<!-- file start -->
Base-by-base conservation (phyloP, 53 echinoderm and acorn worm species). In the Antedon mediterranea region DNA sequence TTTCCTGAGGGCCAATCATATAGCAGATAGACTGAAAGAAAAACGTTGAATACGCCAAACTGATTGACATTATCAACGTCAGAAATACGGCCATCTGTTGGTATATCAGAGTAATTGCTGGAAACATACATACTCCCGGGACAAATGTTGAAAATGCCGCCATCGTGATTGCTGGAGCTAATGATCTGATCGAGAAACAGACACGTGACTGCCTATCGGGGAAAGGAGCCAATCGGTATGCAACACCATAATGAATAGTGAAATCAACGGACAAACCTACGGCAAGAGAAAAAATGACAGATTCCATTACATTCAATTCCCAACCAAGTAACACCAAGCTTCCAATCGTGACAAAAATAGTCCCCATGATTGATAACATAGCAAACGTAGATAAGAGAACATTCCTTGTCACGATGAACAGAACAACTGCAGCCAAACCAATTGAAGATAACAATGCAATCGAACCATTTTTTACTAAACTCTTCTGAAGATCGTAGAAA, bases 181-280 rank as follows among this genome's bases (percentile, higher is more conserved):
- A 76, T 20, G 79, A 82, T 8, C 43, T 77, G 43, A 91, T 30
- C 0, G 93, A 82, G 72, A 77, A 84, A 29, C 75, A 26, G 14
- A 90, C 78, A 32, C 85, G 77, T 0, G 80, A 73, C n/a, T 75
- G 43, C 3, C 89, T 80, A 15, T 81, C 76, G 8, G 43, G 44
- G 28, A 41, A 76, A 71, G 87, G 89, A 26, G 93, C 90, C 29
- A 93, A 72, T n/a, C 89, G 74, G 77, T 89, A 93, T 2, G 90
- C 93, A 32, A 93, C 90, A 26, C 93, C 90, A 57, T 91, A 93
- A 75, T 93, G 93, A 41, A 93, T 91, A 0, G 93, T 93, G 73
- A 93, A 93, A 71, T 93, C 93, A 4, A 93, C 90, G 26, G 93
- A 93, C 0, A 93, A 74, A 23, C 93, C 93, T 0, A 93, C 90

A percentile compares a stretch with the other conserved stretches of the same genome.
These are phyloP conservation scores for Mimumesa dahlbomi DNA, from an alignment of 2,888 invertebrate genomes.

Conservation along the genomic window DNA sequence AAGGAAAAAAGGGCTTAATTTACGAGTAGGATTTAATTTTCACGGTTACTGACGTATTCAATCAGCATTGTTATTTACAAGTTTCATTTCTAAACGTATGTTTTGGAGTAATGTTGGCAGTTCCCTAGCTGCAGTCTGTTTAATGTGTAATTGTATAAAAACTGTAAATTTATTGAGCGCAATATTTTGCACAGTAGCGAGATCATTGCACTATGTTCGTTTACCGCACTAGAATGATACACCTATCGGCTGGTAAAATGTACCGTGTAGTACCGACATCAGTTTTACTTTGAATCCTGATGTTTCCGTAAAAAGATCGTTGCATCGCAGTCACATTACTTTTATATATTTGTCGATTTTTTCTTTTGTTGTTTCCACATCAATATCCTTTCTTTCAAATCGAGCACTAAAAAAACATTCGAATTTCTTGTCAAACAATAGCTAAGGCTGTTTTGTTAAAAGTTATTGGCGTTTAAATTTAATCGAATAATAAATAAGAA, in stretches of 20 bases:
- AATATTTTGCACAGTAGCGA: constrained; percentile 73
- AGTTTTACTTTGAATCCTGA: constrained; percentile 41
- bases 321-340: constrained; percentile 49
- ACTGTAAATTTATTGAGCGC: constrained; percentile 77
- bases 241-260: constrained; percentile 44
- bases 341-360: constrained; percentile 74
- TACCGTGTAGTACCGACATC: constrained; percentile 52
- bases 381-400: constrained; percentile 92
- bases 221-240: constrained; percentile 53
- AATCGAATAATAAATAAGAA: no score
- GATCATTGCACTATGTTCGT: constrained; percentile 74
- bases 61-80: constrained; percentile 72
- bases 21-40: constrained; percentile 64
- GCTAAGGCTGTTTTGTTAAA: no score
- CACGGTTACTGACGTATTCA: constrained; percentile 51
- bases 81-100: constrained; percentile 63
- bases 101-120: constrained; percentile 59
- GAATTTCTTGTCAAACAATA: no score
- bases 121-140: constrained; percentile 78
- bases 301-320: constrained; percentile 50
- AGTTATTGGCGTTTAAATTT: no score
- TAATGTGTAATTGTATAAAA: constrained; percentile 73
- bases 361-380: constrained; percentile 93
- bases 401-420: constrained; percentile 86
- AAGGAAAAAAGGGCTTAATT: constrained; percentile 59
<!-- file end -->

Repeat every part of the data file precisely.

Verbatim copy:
Base-by-base conservation (phyloP, 53 echinoderm and acorn worm species). In the Antedon mediterranea region DNA sequence TTTCCTGAGGGCCAATCATATAGCAGATAGACTGAAAGAAAAACGTTGAATACGCCAAACTGATTGACATTATCAACGTCAGAAATACGGCCATCTGTTGGTATATCAGAGTAATTGCTGGAAACATACATACTCCCGGGACAAATGTTGAAAATGCCGCCATCGTGATTGCTGGAGCTAATGATCTGATCGAGAAACAGACACGTGACTGCCTATCGGGGAAAGGAGCCAATCGGTATGCAACACCATAATGAATAGTGAAATCAACGGACAAACCTACGGCAAGAGAAAAAATGACAGATTCCATTACATTCAATTCCCAACCAAGTAACACCAAGCTTCCAATCGTGACAAAAATAGTCCCCATGATTGATAACATAGCAAACGTAGATAAGAGAACATTCCTTGTCACGATGAACAGAACAACTGCAGCCAAACCAATTGAAGATAACAATGCAATCGAACCATTTTTTACTAAACTCTTCTGAAGATCGTAGAAA, bases 181-280 rank as follows among this genome's bases (percentile, higher is more conserved):
- A 76, T 20, G 79, A 82, T 8, C 43, T 77, G 43, A 91, T 30
- C 0, G 93, A 82, G 72, A 77, A 84, A 29, C 75, A 26, G 14
- A 90, C 78, A 32, C 85, G 77, T 0, G 80, A 73, C n/a, T 75
- G 43, C 3, C 89, T 80, A 15, T 81, C 76, G 8, G 43, G 44
- G 28, A 41, A 76, A 71, G 87, G 89, A 26, G 93, C 90, C 29
- A 93, A 72, T n/a, C 89, G 74, G 77, T 89, A 93, T 2, G 90
- C 93, A 32, A 93, C 90, A 26, C 93, C 90, A 57, T 91, A 93
- A 75, T 93, G 93, A 41, A 93, T 91, A 0, G 93, T 93, G 73
- A 93, A 93, A 71, T 93, C 93, A 4, A 93, C 90, G 26, G 93
- A 93, C 0, A 93, A 74, A 23, C 93, C 93, T 0, A 93, C 90

A percentile compares a stretch with the other conserved stretches of the same genome.
These are phyloP conservation scores for Mimumesa dahlbomi DNA, from an alignment of 2,888 invertebrate genomes.

Conservation along the genomic window DNA sequence AAGGAAAAAAGGGCTTAATTTACGAGTAGGATTTAATTTTCACGGTTACTGACGTATTCAATCAGCATTGTTATTTACAAGTTTCATTTCTAAACGTATGTTTTGGAGTAATGTTGGCAGTTCCCTAGCTGCAGTCTGTTTAATGTGTAATTGTATAAAAACTGTAAATTTATTGAGCGCAATATTTTGCACAGTAGCGAGATCATTGCACTATGTTCGTTTACCGCACTAGAATGATACACCTATCGGCTGGTAAAATGTACCGTGTAGTACCGACATCAGTTTTACTTTGAATCCTGATGTTTCCGTAAAAAGATCGTTGCATCGCAGTCACATTACTTTTATATATTTGTCGATTTTTTCTTTTGTTGTTTCCACATCAATATCCTTTCTTTCAAATCGAGCACTAAAAAAACATTCGAATTTCTTGTCAAACAATAGCTAAGGCTGTTTTGTTAAAAGTTATTGGCGTTTAAATTTAATCGAATAATAAATAAGAA, in stretches of 20 bases:
- AATATTTTGCACAGTAGCGA: constrained; percentile 73
- AGTTTTACTTTGAATCCTGA: constrained; percentile 41
- bases 321-340: constrained; percentile 49
- ACTGTAAATTTATTGAGCGC: constrained; percentile 77
- bases 241-260: constrained; percentile 44
- bases 341-360: constrained; percentile 74
- TACCGTGTAGTACCGACATC: constrained; percentile 52
- bases 381-400: constrained; percentile 92
- bases 221-240: constrained; percentile 53
- AATCGAATAATAAATAAGAA: no score
- GATCATTGCACTATGTTCGT: constrained; percentile 74
- bases 61-80: constrained; percentile 72
- bases 21-40: constrained; percentile 64
- GCTAAGGCTGTTTTGTTAAA: no score
- CACGGTTACTGACGTATTCA: constrained; percentile 51
- bases 81-100: constrained; percentile 63
- bases 101-120: constrained; percentile 59
- GAATTTCTTGTCAAACAATA: no score
- bases 121-140: constrained; percentile 78
- bases 301-320: constrained; percentile 50
- AGTTATTGGCGTTTAAATTT: no score
- TAATGTGTAATTGTATAAAA: constrained; percentile 73
- bases 361-380: constrained; percentile 93
- bases 401-420: constrained; percentile 86
- AAGGAAAAAAGGGCTTAATT: constrained; percentile 59